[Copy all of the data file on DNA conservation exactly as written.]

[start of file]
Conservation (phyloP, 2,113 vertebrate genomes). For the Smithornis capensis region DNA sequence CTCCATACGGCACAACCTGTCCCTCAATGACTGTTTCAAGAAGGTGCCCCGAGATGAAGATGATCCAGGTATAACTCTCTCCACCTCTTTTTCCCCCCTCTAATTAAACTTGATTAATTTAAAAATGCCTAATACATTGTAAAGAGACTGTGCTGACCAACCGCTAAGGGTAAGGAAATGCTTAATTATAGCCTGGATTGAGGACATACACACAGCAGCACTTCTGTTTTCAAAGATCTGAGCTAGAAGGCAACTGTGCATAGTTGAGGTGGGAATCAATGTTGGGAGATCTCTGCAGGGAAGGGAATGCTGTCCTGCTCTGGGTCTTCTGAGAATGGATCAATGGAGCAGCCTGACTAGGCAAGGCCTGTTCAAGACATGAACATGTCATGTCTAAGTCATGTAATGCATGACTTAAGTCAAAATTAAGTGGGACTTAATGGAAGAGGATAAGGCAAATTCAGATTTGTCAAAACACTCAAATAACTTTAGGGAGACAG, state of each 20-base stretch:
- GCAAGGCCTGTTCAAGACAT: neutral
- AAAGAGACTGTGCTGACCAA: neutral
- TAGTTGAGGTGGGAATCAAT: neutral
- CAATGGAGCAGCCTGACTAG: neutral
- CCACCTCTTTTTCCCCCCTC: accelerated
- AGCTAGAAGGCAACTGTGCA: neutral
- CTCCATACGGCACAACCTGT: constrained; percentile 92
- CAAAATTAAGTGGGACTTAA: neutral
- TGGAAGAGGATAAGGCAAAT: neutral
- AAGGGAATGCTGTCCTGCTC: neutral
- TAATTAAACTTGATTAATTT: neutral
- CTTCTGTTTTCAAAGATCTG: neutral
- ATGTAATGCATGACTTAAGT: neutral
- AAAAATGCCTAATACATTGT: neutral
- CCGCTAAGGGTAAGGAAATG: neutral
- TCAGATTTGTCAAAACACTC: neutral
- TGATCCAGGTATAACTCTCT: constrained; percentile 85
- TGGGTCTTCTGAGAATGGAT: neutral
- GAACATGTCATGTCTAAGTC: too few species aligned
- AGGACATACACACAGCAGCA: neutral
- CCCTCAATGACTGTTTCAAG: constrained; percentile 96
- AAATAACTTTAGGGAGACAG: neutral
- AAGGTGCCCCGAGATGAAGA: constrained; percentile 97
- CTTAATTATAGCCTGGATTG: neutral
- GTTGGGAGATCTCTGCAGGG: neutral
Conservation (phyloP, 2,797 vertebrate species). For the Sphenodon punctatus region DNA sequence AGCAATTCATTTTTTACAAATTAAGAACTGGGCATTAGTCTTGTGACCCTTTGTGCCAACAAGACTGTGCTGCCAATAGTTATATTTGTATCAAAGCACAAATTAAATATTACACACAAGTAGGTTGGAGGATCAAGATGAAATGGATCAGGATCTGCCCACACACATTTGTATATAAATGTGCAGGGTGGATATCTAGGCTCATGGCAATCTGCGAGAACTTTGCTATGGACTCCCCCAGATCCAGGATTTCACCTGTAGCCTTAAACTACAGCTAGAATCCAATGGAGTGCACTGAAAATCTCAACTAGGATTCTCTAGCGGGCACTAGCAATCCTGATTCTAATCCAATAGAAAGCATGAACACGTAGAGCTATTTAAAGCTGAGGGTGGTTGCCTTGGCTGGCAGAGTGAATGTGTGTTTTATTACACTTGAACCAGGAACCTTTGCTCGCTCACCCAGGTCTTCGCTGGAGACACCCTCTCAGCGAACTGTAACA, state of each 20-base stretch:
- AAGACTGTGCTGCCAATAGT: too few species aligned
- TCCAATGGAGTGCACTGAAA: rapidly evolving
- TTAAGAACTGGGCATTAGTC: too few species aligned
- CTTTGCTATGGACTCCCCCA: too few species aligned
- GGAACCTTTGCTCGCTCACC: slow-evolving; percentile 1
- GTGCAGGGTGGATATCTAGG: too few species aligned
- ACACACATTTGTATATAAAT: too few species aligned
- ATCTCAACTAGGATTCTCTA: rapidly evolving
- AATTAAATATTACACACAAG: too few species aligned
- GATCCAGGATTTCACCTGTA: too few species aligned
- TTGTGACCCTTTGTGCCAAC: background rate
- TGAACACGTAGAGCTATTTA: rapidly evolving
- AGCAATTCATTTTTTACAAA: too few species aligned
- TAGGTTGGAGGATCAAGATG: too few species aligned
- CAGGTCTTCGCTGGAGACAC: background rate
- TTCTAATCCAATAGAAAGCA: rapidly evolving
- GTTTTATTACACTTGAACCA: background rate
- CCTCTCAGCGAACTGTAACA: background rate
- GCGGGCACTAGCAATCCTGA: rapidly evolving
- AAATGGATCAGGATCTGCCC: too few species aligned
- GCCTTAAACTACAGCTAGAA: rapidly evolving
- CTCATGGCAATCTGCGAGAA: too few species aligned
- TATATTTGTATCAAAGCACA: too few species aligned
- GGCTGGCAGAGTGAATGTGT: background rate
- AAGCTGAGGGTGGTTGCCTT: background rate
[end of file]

Conservation (phyloP, 2,113 vertebrate genomes). For the Smithornis capensis region DNA sequence CTCCATACGGCACAACCTGTCCCTCAATGACTGTTTCAAGAAGGTGCCCCGAGATGAAGATGATCCAGGTATAACTCTCTCCACCTCTTTTTCCCCCCTCTAATTAAACTTGATTAATTTAAAAATGCCTAATACATTGTAAAGAGACTGTGCTGACCAACCGCTAAGGGTAAGGAAATGCTTAATTATAGCCTGGATTGAGGACATACACACAGCAGCACTTCTGTTTTCAAAGATCTGAGCTAGAAGGCAACTGTGCATAGTTGAGGTGGGAATCAATGTTGGGAGATCTCTGCAGGGAAGGGAATGCTGTCCTGCTCTGGGTCTTCTGAGAATGGATCAATGGAGCAGCCTGACTAGGCAAGGCCTGTTCAAGACATGAACATGTCATGTCTAAGTCATGTAATGCATGACTTAAGTCAAAATTAAGTGGGACTTAATGGAAGAGGATAAGGCAAATTCAGATTTGTCAAAACACTCAAATAACTTTAGGGAGACAG, state of each 20-base stretch:
- GCAAGGCCTGTTCAAGACAT: neutral
- AAAGAGACTGTGCTGACCAA: neutral
- TAGTTGAGGTGGGAATCAAT: neutral
- CAATGGAGCAGCCTGACTAG: neutral
- CCACCTCTTTTTCCCCCCTC: accelerated
- AGCTAGAAGGCAACTGTGCA: neutral
- CTCCATACGGCACAACCTGT: constrained; percentile 92
- CAAAATTAAGTGGGACTTAA: neutral
- TGGAAGAGGATAAGGCAAAT: neutral
- AAGGGAATGCTGTCCTGCTC: neutral
- TAATTAAACTTGATTAATTT: neutral
- CTTCTGTTTTCAAAGATCTG: neutral
- ATGTAATGCATGACTTAAGT: neutral
- AAAAATGCCTAATACATTGT: neutral
- CCGCTAAGGGTAAGGAAATG: neutral
- TCAGATTTGTCAAAACACTC: neutral
- TGATCCAGGTATAACTCTCT: constrained; percentile 85
- TGGGTCTTCTGAGAATGGAT: neutral
- GAACATGTCATGTCTAAGTC: too few species aligned
- AGGACATACACACAGCAGCA: neutral
- CCCTCAATGACTGTTTCAAG: constrained; percentile 96
- AAATAACTTTAGGGAGACAG: neutral
- AAGGTGCCCCGAGATGAAGA: constrained; percentile 97
- CTTAATTATAGCCTGGATTG: neutral
- GTTGGGAGATCTCTGCAGGG: neutral
Conservation (phyloP, 2,797 vertebrate species). For the Sphenodon punctatus region DNA sequence AGCAATTCATTTTTTACAAATTAAGAACTGGGCATTAGTCTTGTGACCCTTTGTGCCAACAAGACTGTGCTGCCAATAGTTATATTTGTATCAAAGCACAAATTAAATATTACACACAAGTAGGTTGGAGGATCAAGATGAAATGGATCAGGATCTGCCCACACACATTTGTATATAAATGTGCAGGGTGGATATCTAGGCTCATGGCAATCTGCGAGAACTTTGCTATGGACTCCCCCAGATCCAGGATTTCACCTGTAGCCTTAAACTACAGCTAGAATCCAATGGAGTGCACTGAAAATCTCAACTAGGATTCTCTAGCGGGCACTAGCAATCCTGATTCTAATCCAATAGAAAGCATGAACACGTAGAGCTATTTAAAGCTGAGGGTGGTTGCCTTGGCTGGCAGAGTGAATGTGTGTTTTATTACACTTGAACCAGGAACCTTTGCTCGCTCACCCAGGTCTTCGCTGGAGACACCCTCTCAGCGAACTGTAACA, state of each 20-base stretch:
- AAGACTGTGCTGCCAATAGT: too few species aligned
- TCCAATGGAGTGCACTGAAA: rapidly evolving
- TTAAGAACTGGGCATTAGTC: too few species aligned
- CTTTGCTATGGACTCCCCCA: too few species aligned
- GGAACCTTTGCTCGCTCACC: slow-evolving; percentile 1
- GTGCAGGGTGGATATCTAGG: too few species aligned
- ACACACATTTGTATATAAAT: too few species aligned
- ATCTCAACTAGGATTCTCTA: rapidly evolving
- AATTAAATATTACACACAAG: too few species aligned
- GATCCAGGATTTCACCTGTA: too few species aligned
- TTGTGACCCTTTGTGCCAAC: background rate
- TGAACACGTAGAGCTATTTA: rapidly evolving
- AGCAATTCATTTTTTACAAA: too few species aligned
- TAGGTTGGAGGATCAAGATG: too few species aligned
- CAGGTCTTCGCTGGAGACAC: background rate
- TTCTAATCCAATAGAAAGCA: rapidly evolving
- GTTTTATTACACTTGAACCA: background rate
- CCTCTCAGCGAACTGTAACA: background rate
- GCGGGCACTAGCAATCCTGA: rapidly evolving
- AAATGGATCAGGATCTGCCC: too few species aligned
- GCCTTAAACTACAGCTAGAA: rapidly evolving
- CTCATGGCAATCTGCGAGAA: too few species aligned
- TATATTTGTATCAAAGCACA: too few species aligned
- GGCTGGCAGAGTGAATGTGT: background rate
- AAGCTGAGGGTGGTTGCCTT: background rate